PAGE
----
Pratt, Enoch (Born 1808 - 1896)
Pratt, a Unitarian, was a 19th century financier and philanthropist.
In 1882, Pratt offered a gift to the Mayor and City Council of Baltimore of a Central library, four branch libraries, and an endowment of $1,058,333.00.
"My library," Mr. Pratt is attributed to have said, "shall be for all, rich and poor without distinction of race or color, who, when properly accredited, can take out the books if they will handle them carefully and return them."
Later that year, the City of Baltimore accepted Pratt's gift, and Baltimore citizens voted their approval on October 25, 1882.
1883 The Pratt Library's Board of Trustees organized with Enoch Pratt as President. Pratt, a Unitarian, was a 19th century financier and philanthropist.
He had been born in North Middleborough, Massachusetts, where he was educated at the Bridgewater Academy. After clerking in a Boston hardware firm before moving to Baltimore in 1831, he launched his own wholesale hardware store on South Charles Street. In 1851, investing in western Maryland coal mines and iron yards, he and a partner made their own merchandise, o longer dependent upon northern manufacturers.
From 1860 until his death, he was the president of the National Farmers' and Planters' Bank of Baltimore. Pratt also became president of the Baltimore Clearing House and the Maryland Bankers' Association, in addition to establishing a role in several transportation companies.
Pratt and his wife had no children. Pratt gave much of his time and wealth to Baltimore's cultural and charitable institutions. He served as a trustee of the Peabody Institute as well as treasurer and chairman of its library committee. He founded the House of Reformation and Instruction for Colored Children at Cheltenham, and the Maryland School for the Deaf and Dumb at Frederick. In 1865, he donated a free school and public library to his home town in Massachusetts.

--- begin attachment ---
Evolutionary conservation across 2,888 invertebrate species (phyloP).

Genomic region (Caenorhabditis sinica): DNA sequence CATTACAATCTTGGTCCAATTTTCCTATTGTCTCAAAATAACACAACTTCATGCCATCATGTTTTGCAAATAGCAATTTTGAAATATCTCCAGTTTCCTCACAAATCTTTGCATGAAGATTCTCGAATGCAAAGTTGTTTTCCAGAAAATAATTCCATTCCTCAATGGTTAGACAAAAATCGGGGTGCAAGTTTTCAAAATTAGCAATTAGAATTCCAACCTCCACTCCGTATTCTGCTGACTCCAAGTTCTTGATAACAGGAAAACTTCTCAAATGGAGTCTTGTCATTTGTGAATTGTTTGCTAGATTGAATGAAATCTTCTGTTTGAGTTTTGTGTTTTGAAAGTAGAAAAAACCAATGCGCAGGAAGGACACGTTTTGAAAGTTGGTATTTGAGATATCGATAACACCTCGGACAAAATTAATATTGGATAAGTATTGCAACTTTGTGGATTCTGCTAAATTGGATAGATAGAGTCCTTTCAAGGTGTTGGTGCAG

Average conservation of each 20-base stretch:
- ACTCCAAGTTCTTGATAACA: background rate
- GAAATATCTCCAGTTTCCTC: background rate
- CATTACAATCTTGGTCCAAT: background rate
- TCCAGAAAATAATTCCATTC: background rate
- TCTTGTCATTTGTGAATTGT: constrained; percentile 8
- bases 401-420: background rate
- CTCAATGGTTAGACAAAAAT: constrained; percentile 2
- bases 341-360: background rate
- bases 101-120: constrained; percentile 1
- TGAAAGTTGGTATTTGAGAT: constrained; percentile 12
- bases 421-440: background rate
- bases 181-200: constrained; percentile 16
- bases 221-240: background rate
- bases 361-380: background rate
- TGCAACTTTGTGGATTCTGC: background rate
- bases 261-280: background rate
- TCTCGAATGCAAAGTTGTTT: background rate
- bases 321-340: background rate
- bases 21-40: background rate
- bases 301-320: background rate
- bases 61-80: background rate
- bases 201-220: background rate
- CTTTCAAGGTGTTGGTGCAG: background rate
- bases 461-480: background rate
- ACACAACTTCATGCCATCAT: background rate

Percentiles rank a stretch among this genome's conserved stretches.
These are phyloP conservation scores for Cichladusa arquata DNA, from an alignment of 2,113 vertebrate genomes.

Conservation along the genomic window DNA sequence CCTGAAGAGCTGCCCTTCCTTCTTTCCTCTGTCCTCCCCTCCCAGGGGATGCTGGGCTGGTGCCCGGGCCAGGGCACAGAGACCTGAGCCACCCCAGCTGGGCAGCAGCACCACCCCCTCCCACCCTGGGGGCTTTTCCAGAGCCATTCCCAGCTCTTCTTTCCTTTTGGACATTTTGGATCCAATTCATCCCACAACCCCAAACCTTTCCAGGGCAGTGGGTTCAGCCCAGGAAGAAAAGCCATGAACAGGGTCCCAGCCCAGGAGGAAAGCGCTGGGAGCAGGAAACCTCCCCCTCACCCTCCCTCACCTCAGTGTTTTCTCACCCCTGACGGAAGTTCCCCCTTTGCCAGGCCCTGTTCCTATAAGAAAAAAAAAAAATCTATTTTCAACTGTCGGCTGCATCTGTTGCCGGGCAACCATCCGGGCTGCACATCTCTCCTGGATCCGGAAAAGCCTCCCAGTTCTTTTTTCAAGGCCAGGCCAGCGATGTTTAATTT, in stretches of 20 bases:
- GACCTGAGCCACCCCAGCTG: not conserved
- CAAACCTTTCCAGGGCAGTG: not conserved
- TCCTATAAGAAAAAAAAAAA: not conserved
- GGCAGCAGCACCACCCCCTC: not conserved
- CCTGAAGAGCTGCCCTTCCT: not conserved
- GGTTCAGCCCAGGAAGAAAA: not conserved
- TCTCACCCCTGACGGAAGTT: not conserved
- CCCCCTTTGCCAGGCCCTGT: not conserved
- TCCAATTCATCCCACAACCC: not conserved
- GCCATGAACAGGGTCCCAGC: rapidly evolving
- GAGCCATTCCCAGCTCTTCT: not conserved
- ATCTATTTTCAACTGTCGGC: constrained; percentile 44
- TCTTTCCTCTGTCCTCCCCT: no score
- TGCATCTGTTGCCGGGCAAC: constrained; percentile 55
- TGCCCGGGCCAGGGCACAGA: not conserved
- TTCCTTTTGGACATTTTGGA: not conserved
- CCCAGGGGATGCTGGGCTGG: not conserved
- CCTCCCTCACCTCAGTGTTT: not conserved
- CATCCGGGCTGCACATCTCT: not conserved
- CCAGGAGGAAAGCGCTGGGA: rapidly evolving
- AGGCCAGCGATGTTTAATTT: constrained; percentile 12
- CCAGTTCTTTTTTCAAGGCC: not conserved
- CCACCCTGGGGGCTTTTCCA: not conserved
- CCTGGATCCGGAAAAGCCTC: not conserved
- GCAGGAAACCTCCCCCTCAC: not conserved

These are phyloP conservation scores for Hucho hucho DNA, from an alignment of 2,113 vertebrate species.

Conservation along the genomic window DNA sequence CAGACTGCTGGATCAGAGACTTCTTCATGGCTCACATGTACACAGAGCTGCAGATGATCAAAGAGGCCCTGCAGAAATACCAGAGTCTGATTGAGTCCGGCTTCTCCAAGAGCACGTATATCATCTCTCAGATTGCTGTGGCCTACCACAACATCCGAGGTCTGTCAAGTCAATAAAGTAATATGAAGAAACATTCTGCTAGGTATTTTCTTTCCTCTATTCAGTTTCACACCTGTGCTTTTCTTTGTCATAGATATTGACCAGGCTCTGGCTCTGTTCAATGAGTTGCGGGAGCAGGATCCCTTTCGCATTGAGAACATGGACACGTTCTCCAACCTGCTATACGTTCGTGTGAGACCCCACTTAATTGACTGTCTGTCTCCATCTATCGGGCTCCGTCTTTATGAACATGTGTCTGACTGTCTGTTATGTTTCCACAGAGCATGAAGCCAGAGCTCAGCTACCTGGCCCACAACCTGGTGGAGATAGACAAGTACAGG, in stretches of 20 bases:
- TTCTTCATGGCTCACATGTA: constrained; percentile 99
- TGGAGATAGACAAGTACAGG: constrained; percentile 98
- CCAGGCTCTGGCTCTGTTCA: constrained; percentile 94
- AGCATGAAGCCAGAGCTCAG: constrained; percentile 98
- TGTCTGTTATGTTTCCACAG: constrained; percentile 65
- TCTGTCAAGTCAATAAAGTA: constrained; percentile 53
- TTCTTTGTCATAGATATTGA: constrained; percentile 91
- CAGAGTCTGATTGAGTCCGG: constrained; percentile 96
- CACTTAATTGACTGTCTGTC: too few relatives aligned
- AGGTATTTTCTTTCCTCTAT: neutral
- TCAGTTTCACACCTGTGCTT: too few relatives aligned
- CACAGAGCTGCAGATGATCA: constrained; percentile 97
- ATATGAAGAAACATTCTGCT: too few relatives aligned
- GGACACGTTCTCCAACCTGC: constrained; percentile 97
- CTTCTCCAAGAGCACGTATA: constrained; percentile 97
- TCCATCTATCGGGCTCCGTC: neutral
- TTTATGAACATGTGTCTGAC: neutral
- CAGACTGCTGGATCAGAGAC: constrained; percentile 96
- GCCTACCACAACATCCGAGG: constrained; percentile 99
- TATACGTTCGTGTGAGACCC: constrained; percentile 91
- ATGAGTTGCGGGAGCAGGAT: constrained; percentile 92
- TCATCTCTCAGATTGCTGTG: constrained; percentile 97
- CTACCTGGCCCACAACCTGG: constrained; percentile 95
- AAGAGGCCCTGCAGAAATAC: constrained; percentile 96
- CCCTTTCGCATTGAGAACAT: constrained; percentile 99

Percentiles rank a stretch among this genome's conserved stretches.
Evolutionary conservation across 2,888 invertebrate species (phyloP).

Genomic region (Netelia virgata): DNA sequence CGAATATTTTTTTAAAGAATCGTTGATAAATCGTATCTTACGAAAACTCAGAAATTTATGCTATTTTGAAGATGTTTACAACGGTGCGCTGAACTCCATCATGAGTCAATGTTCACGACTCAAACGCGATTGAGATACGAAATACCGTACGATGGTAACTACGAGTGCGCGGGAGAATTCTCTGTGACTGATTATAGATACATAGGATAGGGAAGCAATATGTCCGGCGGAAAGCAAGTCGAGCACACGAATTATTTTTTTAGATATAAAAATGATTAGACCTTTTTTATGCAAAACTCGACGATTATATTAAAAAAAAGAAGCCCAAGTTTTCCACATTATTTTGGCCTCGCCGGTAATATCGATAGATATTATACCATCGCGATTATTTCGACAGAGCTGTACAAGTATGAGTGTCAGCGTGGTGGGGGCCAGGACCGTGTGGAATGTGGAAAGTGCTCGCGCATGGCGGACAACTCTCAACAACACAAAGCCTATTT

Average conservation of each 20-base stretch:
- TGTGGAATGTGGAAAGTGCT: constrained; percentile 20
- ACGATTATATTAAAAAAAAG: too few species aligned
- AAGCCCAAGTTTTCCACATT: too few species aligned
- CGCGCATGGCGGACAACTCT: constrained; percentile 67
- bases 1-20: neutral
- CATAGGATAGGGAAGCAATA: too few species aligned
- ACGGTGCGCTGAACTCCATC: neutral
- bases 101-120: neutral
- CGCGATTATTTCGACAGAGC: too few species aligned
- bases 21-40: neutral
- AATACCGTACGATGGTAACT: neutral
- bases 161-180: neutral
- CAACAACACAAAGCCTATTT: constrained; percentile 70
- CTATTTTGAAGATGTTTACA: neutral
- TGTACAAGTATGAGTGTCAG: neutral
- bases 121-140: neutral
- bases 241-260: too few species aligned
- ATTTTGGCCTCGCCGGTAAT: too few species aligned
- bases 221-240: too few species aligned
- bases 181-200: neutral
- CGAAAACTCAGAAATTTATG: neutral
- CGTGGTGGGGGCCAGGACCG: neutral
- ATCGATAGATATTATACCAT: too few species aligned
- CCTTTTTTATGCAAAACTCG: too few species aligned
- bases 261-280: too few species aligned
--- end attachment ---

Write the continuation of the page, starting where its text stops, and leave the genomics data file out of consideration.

In 1881 construction began of an imposing white marble structure on Baltimore's Mulberry Street that opened five years later as the Enoch Pratt Free Circulating Library. The main branch of the library is now located on Cathedral Street in downtown Baltimore. Today twenty-two branches serve patrons throughout Baltimore.
Pratt, upon his death in 1896, stipulated that his bequest be used to complete construction of the Sheppard Asylum, enlarge the facility to house 200 additional patients, serve the indigent, and that the name of the institution be changed to The Sheppard and Enoch Pratt Hospital. All of his conditions were met and The Sheppard and Enoch Pratt Hospital remains in operation today as the hospital component of the behavioral health provider, Sheppard Pratt Health System.